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Listen: Radio broadcast explores the history of second homes in Wales

14 Mar 2024 3 minute read
R. S. Thomas. Celebrated Welsh poet, priest and activist

A BBC Radio 4 broadcast has been made available online which explores pivotal moments in Wales’ fraught history of second home ownership.

In Home Fires, Richard King explores the past and present of second and holiday home ownership in Wales, revisiting the story of Meibion Glyndwr, who they describe as ‘active terrorists on British soil’.


The proliferation of second homes is a problem in many parts of the UK. They contribute to pushing up house prices, often in low-income areas, effectively locking young people out of the housing market. It’s a problem with different characteristics in different places.

In Wales it is compounded by the fate of the Welsh language.

Many in Wales feel that second homes contribute to the fragmentation of Welsh-speaking communities and pose a threat to the survival of the language.

Meibion Glyndwr

It’s nothing new. Beginning in 1979, Meibion Glyndwr – Sons of Glyndwr (Owain Glyndwr being a soldier who led a revolt against English rule in the 1400s) – responded to this threat by carrying out hundreds of arson attacks and fire-bombings.

Initially targeting second homes and holiday cottages in Welsh-speaking areas, the campaign later expanded to target estate agents, English-owned businesses and the offices of police and politicians, accompanied by stencilled letters containing extravagant nativist threats.

Hundreds of properties were damaged and destroyed. It lasted until 1994 and only one person was ever convicted of a related offence.

The Meibion Glyndwr campaign was audacious and shocking – but sadly utterly ineffective.


In the thirty years since the last attack, Wales has gained its own parliament and with it a measure of power to decide its own fate.

And as elsewhere in the UK, the issues around second homes have only become more urgent.

One of the newer policies enacted by the Welsh government is a council tax premium on second homes, with local authorities able to decide how much of a levy to apply, up to a possible 300%.

Writer Richard King visits Abersoch on the Llyn Peninsula, a village very much at the sharp end of the current situation and hears from some of those who lived through the Meibion Glyndwr campaign.

Featuring Robat Gruffudd, Amanda Jones, Richard Wyn Jones, Alun Lenny, Louise Overfield and Eifiona Wood.

The programme contains an archive recording which refers to RS Thomas as a non-conformist minister. RS Thomas was a priest in the Anglican Church in Wales.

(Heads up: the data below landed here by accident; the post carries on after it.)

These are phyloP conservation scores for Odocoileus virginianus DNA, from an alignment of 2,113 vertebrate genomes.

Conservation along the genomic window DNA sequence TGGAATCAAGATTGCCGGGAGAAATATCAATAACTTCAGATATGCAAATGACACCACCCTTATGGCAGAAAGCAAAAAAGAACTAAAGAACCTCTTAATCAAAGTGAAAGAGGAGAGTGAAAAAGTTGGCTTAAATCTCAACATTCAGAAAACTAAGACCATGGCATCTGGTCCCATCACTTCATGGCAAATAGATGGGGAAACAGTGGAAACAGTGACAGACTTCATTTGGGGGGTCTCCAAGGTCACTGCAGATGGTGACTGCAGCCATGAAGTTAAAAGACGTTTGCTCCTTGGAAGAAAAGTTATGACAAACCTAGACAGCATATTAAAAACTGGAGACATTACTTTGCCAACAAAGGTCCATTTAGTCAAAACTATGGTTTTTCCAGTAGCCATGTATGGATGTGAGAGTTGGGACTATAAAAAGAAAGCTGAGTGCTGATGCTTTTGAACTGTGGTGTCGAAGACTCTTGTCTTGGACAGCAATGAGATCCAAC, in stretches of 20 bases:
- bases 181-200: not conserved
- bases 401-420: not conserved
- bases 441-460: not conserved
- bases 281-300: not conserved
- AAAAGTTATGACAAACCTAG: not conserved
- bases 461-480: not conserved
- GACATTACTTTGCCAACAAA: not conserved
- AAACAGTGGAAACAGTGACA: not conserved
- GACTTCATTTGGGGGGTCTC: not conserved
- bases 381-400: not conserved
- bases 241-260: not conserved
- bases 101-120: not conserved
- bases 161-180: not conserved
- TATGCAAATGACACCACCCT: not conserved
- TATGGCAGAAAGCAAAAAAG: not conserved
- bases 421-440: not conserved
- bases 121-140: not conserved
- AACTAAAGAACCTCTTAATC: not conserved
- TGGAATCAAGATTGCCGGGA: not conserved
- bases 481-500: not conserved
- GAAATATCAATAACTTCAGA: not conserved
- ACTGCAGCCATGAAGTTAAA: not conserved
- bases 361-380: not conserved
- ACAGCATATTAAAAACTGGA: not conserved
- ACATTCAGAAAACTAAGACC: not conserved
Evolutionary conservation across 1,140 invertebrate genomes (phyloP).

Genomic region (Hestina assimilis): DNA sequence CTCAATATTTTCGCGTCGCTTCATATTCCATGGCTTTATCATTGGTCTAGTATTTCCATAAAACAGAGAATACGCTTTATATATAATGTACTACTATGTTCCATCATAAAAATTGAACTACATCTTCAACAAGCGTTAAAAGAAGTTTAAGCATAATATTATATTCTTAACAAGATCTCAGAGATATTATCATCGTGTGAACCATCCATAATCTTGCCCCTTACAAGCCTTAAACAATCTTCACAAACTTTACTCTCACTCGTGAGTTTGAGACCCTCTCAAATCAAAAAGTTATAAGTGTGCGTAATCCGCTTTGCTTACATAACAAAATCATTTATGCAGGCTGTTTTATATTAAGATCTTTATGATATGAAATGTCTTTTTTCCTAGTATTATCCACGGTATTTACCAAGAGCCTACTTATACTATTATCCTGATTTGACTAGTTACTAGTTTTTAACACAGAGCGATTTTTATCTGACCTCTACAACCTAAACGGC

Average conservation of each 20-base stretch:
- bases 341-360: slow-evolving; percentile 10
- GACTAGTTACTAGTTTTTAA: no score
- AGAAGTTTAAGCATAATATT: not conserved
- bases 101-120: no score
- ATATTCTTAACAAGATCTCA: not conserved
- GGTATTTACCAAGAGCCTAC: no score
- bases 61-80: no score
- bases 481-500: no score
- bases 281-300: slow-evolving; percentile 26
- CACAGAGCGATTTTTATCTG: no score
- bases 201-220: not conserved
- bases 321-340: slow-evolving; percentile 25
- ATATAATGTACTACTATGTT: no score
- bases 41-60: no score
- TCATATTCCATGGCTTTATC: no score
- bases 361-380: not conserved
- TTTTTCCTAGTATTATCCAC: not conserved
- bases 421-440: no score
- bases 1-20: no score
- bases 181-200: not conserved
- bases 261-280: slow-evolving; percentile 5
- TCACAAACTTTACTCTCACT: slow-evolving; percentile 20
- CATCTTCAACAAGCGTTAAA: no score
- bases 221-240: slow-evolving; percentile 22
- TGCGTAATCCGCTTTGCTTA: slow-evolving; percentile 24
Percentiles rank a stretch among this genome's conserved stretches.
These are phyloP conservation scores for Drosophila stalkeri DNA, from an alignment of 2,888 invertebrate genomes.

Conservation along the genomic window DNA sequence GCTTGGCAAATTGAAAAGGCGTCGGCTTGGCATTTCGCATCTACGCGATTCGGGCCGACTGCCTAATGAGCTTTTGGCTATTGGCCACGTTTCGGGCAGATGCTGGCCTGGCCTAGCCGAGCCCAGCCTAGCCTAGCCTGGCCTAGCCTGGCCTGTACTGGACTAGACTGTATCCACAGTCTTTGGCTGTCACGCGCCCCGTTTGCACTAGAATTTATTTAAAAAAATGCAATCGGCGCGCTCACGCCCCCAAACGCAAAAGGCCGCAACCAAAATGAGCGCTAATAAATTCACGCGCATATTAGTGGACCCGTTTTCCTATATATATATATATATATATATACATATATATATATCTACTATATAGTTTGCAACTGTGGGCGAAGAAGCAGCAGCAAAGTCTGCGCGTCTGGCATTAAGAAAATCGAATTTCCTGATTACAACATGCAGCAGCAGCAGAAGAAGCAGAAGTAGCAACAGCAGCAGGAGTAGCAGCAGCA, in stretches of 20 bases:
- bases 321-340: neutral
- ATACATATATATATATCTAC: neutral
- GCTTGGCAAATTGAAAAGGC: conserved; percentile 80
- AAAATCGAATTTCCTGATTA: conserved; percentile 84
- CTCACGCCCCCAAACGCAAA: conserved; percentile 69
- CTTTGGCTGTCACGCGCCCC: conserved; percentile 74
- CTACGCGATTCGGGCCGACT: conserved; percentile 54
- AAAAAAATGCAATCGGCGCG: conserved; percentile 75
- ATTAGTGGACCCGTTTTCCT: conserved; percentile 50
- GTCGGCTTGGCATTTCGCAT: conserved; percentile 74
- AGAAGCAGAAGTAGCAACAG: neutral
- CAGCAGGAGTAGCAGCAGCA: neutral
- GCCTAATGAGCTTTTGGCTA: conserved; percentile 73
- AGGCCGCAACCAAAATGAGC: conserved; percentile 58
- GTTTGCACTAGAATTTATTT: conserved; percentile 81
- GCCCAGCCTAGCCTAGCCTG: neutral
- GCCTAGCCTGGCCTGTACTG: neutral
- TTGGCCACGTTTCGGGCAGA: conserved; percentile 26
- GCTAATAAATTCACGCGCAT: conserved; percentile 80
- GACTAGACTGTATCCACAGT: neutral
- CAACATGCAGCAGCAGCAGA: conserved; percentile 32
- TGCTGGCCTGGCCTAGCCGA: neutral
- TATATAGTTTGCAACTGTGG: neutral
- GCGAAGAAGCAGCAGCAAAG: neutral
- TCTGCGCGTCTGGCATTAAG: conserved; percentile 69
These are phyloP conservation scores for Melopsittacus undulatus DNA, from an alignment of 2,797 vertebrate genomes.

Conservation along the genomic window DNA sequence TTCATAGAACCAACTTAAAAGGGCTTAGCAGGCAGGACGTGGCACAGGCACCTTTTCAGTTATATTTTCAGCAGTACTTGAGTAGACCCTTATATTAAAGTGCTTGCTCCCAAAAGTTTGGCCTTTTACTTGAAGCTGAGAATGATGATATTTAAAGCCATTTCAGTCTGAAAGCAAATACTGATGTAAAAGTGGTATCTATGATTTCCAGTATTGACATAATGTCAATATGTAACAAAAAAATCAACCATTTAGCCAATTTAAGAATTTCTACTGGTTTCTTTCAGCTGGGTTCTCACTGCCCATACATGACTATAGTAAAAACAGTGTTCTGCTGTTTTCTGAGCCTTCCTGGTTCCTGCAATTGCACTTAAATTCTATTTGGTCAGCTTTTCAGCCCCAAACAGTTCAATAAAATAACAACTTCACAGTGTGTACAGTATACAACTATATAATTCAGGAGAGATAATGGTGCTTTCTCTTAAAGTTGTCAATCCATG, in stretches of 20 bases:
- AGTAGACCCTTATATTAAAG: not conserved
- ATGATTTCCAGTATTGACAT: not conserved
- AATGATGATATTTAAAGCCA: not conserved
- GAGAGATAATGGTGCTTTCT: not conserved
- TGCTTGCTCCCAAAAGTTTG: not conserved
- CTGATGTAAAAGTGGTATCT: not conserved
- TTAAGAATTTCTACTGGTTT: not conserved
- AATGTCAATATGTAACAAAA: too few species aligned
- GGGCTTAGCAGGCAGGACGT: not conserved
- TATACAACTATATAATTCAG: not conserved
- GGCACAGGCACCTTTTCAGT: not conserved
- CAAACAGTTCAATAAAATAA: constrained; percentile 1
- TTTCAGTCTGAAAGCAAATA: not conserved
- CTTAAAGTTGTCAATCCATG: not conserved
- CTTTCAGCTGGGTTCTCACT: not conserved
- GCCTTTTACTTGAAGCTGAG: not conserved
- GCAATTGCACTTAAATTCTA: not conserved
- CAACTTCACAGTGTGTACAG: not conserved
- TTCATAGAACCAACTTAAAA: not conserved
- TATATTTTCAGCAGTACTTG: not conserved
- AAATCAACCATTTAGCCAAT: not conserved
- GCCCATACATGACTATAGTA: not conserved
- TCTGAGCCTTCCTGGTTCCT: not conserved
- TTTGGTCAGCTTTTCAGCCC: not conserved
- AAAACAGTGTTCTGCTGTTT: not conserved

Listen online here.

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Arthur Owen
Arthur Owen
4 months ago

I only heard the last ten minutes or so of this programme but during that time it referred to RS Thomas as a non-conformist minister.This is,I am afraid the level of accuracy I have come to expect from Radio 4 when dealing with Wales.

Padi Phillips
Padi Phillips
4 months ago
Reply to  Arthur Owen

To be fair I think that the introduction of RS Thomas as a ‘non-conformist’ minister was part of an original recording clip – though it should have been corrected in the podcast.

Last edited 4 months ago by Padi Phillips
Rhufawn Jones
Rhufawn Jones
4 months ago

Problem lawer gwaeth nag ail dai yw ‘tai cyntaf’ lle mae miloedd a miloedd o bobl di-Gymraeg yn mudo i’r Fro Gymraeg bob bwlyddyn, heb wneud unrhyw ymgais o gwbl i gymhathu. Nid yw’n ddim llai na gwladychu, wedi ei hyrwyddo gan y Cynlluniau ‘Datblygu’ Lleol sy’n gorfodi miloedd ar filoedd o dai di-angen ar awdurdodau lleol. Ac mae’r obsesiwn emosiynol hwn efo ail dai yn dallu pobl i ddifrifoldeb hynny. Nid yw’r gwladychu sy’n doigwydd drwy’r cynlluniau datblygu sylw yn cael nemawr ddim sylw yn y wasg. Ac mae Cymru mewn parlys marwol fel y bu erioed, yn canu… Read more »

4 months ago
Reply to  Rhufawn Jones

problem yr arfordir yn unig yw’r tai haf. Dyna fydd yn digwydd yn awr gyda’r treth ail dai yw bydd na hyd yn oed mwy o bobl canol oed o bant yn dod i fyw yma llawn amser ac ymddeol gyda’r obligiadau i’r iaith a gofal cymdeithasol. Polisi un llygeidiog yw’r polisi ail dai.

Richard E
Richard E
4 months ago

RST was many things and as a poet certainly with talent.

His right wing views, support for public schools and failure to
pass on the language to his son let alone integrate with the Llyn community he served just so contrasts with his fellow writer and Dwyfor residemt Jan Morris.

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